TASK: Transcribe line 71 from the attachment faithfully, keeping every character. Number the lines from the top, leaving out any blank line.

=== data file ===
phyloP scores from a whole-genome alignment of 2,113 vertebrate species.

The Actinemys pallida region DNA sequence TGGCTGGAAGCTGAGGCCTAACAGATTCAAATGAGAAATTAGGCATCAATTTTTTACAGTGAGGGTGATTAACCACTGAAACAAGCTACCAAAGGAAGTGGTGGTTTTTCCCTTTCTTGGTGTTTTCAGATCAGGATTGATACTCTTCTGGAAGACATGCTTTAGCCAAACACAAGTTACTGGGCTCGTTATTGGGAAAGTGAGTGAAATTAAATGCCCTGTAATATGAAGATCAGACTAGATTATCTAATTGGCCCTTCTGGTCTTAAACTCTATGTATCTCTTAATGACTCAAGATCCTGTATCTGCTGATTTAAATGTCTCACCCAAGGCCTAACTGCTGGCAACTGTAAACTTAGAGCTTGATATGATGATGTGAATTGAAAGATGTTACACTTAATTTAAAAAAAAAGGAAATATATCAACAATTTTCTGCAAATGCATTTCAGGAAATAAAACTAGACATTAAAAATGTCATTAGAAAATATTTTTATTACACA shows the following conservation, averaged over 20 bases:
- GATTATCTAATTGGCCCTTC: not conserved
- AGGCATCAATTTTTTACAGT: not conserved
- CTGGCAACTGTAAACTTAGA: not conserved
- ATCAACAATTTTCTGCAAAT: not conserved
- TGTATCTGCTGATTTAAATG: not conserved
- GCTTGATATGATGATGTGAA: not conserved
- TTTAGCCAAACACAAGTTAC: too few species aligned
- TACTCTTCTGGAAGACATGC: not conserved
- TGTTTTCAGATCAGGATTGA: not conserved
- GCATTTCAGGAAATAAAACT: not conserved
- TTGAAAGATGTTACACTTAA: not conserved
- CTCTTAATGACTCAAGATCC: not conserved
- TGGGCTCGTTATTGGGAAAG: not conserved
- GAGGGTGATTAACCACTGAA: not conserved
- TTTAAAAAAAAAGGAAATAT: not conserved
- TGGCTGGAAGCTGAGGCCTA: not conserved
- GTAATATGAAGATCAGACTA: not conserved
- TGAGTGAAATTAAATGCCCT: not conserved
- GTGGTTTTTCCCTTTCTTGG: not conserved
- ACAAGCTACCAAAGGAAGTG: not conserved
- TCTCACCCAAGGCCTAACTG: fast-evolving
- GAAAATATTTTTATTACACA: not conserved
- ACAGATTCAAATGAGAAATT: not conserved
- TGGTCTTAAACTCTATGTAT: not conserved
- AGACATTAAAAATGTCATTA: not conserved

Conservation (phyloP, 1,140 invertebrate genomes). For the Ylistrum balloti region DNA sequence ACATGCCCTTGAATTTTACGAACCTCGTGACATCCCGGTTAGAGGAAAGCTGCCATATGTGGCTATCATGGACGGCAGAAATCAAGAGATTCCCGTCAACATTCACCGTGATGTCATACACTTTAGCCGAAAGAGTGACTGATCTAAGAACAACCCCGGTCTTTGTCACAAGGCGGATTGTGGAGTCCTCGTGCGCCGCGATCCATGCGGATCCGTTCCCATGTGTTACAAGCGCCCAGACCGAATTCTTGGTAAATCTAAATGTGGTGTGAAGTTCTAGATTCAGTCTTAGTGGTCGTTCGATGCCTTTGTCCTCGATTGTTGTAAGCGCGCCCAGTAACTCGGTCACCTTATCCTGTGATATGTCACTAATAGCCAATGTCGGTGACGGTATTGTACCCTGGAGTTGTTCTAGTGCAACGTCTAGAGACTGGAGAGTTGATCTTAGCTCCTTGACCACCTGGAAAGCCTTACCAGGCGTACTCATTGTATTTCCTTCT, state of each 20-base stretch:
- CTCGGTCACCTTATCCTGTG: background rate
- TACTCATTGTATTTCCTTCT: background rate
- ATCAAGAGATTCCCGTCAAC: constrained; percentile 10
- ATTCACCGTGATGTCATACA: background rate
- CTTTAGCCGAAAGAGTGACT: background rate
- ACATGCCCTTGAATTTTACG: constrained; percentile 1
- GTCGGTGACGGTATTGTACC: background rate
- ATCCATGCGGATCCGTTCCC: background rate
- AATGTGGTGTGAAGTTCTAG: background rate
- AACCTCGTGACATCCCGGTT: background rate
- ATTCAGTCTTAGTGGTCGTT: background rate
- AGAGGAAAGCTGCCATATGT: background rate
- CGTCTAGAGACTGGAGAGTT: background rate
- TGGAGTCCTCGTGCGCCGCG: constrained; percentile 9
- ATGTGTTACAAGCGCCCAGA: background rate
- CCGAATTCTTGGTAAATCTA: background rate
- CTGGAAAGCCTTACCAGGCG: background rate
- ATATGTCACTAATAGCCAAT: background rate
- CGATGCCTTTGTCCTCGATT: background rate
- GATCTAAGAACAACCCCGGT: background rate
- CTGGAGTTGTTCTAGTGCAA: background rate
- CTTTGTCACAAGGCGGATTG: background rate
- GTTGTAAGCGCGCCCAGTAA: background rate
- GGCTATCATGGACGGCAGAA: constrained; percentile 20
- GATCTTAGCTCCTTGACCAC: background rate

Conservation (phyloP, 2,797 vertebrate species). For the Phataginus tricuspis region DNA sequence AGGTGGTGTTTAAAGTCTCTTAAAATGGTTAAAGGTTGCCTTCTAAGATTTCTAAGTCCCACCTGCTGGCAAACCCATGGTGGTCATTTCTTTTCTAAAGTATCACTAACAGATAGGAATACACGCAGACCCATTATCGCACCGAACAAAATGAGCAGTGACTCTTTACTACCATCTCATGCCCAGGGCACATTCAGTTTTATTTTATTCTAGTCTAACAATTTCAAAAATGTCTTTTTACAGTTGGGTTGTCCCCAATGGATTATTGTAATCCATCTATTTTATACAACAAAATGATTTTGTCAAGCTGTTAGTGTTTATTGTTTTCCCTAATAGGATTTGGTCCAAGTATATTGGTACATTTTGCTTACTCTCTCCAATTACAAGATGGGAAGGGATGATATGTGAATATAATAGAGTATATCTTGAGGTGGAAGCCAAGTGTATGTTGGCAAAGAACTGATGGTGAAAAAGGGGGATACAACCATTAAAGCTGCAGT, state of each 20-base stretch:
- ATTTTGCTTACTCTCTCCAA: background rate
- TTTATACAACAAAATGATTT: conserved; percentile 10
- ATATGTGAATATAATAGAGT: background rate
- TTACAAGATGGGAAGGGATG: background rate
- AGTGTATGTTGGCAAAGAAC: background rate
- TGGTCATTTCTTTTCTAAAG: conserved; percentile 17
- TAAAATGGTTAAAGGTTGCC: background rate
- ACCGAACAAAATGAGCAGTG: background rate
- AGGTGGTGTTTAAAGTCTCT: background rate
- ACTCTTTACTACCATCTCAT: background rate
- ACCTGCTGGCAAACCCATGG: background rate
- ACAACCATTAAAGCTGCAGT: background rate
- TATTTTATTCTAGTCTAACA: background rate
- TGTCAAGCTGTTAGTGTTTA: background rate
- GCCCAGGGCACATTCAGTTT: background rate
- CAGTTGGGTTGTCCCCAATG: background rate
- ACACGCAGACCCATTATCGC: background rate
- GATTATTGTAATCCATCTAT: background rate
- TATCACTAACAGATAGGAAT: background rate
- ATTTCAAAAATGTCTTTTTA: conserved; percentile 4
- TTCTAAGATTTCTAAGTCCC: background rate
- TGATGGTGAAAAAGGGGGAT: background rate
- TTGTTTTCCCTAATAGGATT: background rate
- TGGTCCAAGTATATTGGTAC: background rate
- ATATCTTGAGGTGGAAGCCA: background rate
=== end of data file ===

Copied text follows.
- ACACGCAGACCCATTATCGC: background rate